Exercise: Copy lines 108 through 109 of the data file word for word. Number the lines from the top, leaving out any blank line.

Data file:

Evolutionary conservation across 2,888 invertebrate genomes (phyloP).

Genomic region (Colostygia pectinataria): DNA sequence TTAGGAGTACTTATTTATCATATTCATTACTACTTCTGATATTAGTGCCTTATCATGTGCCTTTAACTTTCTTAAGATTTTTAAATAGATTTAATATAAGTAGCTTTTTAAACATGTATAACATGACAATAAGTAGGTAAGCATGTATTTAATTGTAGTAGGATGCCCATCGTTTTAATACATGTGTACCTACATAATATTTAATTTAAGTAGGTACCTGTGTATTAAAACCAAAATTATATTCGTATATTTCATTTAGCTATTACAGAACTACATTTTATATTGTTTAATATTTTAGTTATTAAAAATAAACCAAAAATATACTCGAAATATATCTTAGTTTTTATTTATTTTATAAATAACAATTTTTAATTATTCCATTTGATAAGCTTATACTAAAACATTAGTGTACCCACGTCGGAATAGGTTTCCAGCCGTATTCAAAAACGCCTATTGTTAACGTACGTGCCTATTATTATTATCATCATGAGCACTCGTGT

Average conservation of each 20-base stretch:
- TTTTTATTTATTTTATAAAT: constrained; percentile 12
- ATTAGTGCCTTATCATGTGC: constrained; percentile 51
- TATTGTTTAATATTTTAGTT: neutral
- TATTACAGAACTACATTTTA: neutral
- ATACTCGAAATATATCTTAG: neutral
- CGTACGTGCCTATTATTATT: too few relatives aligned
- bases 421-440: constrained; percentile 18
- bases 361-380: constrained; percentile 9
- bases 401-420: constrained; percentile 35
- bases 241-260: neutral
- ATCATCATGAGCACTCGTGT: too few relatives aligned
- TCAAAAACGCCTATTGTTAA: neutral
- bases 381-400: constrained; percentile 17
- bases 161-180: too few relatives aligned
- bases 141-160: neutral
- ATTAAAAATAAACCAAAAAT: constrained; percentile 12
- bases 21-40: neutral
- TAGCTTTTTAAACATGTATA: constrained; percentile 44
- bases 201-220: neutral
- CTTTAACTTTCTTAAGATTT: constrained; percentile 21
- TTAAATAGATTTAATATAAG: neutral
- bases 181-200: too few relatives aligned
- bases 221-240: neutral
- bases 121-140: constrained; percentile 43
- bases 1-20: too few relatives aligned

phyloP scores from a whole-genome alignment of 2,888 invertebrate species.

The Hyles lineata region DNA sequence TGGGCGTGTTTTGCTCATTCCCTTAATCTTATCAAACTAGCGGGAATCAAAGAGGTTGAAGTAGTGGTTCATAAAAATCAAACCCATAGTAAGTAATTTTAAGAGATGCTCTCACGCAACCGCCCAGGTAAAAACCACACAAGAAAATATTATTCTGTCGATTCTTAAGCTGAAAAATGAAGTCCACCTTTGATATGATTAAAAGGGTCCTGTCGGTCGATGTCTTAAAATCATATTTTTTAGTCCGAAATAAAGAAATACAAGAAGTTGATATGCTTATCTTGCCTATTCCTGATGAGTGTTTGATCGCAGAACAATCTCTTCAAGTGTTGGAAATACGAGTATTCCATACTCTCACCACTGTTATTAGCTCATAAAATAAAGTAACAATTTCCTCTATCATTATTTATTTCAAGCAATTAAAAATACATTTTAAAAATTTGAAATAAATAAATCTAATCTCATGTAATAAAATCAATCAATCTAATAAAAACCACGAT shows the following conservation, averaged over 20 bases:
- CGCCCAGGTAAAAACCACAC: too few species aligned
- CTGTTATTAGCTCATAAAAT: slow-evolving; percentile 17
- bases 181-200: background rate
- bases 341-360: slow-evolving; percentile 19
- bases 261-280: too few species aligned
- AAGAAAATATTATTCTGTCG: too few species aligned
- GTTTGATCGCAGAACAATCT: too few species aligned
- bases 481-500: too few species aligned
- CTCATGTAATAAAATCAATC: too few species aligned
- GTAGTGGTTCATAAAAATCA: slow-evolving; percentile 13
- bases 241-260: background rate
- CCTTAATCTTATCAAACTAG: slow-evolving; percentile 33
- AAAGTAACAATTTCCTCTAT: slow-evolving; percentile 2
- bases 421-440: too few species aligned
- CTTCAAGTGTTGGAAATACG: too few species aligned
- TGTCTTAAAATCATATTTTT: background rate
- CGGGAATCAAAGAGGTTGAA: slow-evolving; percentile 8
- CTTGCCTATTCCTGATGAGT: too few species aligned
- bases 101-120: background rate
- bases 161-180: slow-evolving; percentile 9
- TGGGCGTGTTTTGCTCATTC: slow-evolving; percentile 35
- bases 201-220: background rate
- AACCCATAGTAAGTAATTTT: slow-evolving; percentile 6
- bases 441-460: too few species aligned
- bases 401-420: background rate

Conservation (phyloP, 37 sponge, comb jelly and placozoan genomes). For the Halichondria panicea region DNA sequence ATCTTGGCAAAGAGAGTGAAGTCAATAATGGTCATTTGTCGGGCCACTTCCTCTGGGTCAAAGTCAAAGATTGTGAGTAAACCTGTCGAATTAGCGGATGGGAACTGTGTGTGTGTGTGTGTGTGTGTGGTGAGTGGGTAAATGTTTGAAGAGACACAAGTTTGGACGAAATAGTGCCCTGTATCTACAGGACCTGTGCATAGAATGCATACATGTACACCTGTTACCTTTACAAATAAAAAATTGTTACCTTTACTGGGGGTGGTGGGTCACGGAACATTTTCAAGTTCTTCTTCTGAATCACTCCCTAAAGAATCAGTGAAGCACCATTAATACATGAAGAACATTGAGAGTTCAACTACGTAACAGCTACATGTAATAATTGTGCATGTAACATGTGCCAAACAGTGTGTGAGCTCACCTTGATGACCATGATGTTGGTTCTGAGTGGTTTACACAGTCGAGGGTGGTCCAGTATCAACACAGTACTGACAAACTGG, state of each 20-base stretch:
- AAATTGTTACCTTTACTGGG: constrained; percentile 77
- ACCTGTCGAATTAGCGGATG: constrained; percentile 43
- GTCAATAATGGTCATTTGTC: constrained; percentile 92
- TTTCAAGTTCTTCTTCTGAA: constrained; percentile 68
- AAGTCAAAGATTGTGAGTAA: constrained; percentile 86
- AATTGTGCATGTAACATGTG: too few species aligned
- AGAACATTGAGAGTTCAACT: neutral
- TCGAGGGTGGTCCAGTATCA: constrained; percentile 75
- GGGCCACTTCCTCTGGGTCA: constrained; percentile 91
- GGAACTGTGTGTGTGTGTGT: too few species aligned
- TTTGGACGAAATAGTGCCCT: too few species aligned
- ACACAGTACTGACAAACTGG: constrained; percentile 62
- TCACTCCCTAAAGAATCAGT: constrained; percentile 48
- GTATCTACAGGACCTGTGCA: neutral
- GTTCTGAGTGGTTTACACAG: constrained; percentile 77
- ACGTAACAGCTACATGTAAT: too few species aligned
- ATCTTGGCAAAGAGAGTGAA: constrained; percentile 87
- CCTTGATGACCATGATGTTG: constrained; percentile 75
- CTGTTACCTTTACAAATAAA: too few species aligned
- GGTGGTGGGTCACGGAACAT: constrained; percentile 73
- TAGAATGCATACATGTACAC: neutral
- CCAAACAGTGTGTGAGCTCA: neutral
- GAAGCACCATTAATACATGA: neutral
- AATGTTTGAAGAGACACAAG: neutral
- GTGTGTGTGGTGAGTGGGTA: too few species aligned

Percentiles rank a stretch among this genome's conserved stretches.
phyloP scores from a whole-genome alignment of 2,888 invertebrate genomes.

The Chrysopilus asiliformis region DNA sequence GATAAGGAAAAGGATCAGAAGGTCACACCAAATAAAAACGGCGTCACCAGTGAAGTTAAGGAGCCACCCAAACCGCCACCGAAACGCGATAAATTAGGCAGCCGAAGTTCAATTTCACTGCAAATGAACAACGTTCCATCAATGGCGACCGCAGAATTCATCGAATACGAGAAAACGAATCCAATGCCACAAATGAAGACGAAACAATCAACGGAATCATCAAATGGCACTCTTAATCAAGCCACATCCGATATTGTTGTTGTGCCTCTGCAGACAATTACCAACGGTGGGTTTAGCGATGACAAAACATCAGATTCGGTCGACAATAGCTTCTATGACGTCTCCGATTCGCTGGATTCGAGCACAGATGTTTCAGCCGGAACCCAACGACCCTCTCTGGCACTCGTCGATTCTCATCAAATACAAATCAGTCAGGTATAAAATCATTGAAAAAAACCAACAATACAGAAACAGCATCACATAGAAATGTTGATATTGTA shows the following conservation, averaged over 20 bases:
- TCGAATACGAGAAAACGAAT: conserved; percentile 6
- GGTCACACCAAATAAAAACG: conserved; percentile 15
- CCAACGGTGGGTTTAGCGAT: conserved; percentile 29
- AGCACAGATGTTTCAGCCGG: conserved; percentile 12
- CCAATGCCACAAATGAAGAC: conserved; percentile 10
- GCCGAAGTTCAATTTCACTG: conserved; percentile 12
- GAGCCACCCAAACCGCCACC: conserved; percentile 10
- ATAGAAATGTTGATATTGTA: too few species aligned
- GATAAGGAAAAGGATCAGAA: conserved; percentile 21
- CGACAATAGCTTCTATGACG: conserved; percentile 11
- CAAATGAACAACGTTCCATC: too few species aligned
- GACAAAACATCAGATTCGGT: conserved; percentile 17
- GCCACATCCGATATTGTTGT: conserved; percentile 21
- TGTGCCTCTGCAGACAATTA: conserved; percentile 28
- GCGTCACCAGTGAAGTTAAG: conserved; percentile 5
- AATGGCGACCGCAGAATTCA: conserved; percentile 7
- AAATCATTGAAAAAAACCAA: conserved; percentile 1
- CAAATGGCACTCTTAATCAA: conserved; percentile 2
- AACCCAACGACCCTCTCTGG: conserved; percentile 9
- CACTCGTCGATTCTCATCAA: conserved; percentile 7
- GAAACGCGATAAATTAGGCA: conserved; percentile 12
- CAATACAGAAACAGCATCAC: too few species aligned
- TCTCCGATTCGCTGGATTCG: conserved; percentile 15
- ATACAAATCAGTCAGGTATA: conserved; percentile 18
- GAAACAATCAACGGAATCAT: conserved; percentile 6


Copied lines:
- ATACAAATCAGTCAGGTATA: conserved; percentile 18
- GAAACAATCAACGGAATCAT: conserved; percentile 6